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A CurtainUp Review
Indecent on Broadway
By Elyse Sommer
The central character in this Brecht-flavored play with music that Vogel and Rebecca Taichman have crafted is another play— Polish writer Sholem Asch's fledgling drama about Yekel, a brothel owner whose life of piety is a sham since his livelihood comes from the brothel below his living quarters. The double-life leading Yekel's comeuppance comes when the daughter he is determined to marry off to a respectable scholar falls in love with the most beautiful prostitutes in his stable. That brothel setting and a Romeo and Juliet style romance between those two young girls was bound to make God of Vengeance controversial; and the enraged brothel keeper's smashing that most holy symbol, a Torah, was a red flag for Jewish audiences concerned about anti-Semitism.
Like Ms. Vogel's Pulitzer Prize winning How I Learned to Drive Indecent premiered at the venerable Vineyard Theater near Union Square. It's now made that giant leap uptown, the first of the prolific playwright's plays to do so.
A small gem like this, with enough music and dancing to almost warrant being categorized as a musical, risks losing its unique intimacy when it transfers to a larger venue. But as again directed by Taichman, and with the original crafts team and cast on board, it retains the magic of an epic story simply told courtesy of a variety of theatrical devices — notably the multiple character casting, the back and forth between on and off-stage developments, interspersed music, and explanatory titles.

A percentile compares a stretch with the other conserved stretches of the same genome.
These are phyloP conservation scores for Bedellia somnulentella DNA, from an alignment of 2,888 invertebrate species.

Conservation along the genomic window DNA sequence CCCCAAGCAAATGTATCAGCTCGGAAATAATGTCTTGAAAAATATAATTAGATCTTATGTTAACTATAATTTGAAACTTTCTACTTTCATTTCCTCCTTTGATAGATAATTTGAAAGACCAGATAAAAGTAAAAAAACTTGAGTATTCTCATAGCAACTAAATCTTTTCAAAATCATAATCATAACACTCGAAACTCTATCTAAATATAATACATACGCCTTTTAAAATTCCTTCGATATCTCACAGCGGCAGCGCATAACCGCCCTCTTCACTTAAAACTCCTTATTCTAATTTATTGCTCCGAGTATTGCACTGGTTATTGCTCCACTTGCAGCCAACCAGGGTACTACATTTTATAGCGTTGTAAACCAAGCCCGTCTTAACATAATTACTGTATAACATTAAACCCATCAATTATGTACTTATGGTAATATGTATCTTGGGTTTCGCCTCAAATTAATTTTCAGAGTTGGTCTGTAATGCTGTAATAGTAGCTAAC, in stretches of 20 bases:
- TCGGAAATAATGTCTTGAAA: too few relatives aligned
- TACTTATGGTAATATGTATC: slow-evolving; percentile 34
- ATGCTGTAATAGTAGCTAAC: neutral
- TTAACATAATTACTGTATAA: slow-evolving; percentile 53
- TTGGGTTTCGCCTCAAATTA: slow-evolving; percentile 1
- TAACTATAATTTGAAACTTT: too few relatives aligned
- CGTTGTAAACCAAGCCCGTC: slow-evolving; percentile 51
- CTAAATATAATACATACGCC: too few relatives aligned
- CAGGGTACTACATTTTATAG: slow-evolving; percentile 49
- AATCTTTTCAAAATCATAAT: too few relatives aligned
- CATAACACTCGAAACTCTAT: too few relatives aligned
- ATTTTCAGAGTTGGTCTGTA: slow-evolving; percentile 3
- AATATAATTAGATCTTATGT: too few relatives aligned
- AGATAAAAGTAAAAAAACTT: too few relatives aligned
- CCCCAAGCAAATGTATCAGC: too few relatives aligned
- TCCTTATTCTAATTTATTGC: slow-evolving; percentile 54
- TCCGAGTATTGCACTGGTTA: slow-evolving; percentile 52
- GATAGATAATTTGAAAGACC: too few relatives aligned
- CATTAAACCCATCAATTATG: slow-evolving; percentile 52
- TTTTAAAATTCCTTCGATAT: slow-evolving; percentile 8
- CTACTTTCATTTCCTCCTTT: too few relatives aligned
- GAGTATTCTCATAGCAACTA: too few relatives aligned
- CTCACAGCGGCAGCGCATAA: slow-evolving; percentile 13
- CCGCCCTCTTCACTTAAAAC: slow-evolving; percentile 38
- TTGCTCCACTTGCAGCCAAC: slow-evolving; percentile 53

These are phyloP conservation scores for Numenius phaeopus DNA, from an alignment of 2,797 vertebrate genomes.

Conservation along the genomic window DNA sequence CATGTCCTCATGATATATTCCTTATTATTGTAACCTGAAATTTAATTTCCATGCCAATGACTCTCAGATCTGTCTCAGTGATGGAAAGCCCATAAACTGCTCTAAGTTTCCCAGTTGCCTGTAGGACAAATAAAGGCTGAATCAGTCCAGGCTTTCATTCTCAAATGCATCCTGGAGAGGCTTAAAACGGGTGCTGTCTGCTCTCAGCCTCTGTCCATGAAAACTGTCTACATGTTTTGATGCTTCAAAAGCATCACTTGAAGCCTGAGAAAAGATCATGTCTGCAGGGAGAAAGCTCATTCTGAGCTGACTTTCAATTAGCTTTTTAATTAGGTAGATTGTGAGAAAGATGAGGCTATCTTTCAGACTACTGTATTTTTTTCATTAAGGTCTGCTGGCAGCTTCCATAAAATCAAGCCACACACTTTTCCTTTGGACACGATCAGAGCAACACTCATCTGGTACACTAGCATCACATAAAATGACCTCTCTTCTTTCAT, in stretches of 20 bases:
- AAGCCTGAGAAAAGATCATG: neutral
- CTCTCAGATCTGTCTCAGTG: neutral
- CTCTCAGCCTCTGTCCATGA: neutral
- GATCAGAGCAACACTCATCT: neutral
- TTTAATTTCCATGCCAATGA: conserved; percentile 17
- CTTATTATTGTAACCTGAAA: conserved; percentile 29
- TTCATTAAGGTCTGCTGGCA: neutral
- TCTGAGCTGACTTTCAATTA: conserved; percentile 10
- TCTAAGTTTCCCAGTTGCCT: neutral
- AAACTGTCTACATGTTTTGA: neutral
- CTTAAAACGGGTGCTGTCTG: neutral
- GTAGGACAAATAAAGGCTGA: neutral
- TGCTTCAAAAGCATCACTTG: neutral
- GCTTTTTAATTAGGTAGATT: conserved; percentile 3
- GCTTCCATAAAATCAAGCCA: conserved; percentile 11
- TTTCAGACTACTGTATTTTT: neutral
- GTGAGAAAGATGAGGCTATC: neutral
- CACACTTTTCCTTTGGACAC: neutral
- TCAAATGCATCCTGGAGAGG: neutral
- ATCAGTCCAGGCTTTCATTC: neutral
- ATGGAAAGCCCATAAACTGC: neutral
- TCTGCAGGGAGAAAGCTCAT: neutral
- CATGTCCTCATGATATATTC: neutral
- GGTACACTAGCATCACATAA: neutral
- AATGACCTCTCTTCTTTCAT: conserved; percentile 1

Though God of Vengeance was eventually abandoned by its author, Vogel and Taichman have used a small troupe of actors and musicians to resurrect it, or rather its history, to stunning effect. And, while the source play is Jewish, you don't have to be Jewish to understand and relate to it.
As I took my seat for my revisit to Indecent, I already knew the journey that those 7 actors and 3 musicians sitting immobile on stage would take. Somehow, the metaphorical parallel between their number and the quorum for a minyan or prayer for the dead, this time struck me with the force of a sledgehammer.
While that ominous beginning becomes all too real in the troupe's final 1943 performance, Indecent is nevertheless wonderfully entertaining and filled with humor. I wasn't bored for a minute watching the multi-tasking company enact the origins and history of Asch's revered but also reviled play, including bits and pieces from its actual content.
The story starts with God of Vengeance's birth pangs and its triumphant and also troubled journey from Asch's typewriter to theaters in Europe, Russia — and eventually the United States where its Broadway production was closed down despite the excision of a lesbian love scene. As the narrative takes us through rehearsals and snippets of the various productions Vogel's aim of honoring artists not afraid to present daring new ideas is richly realized.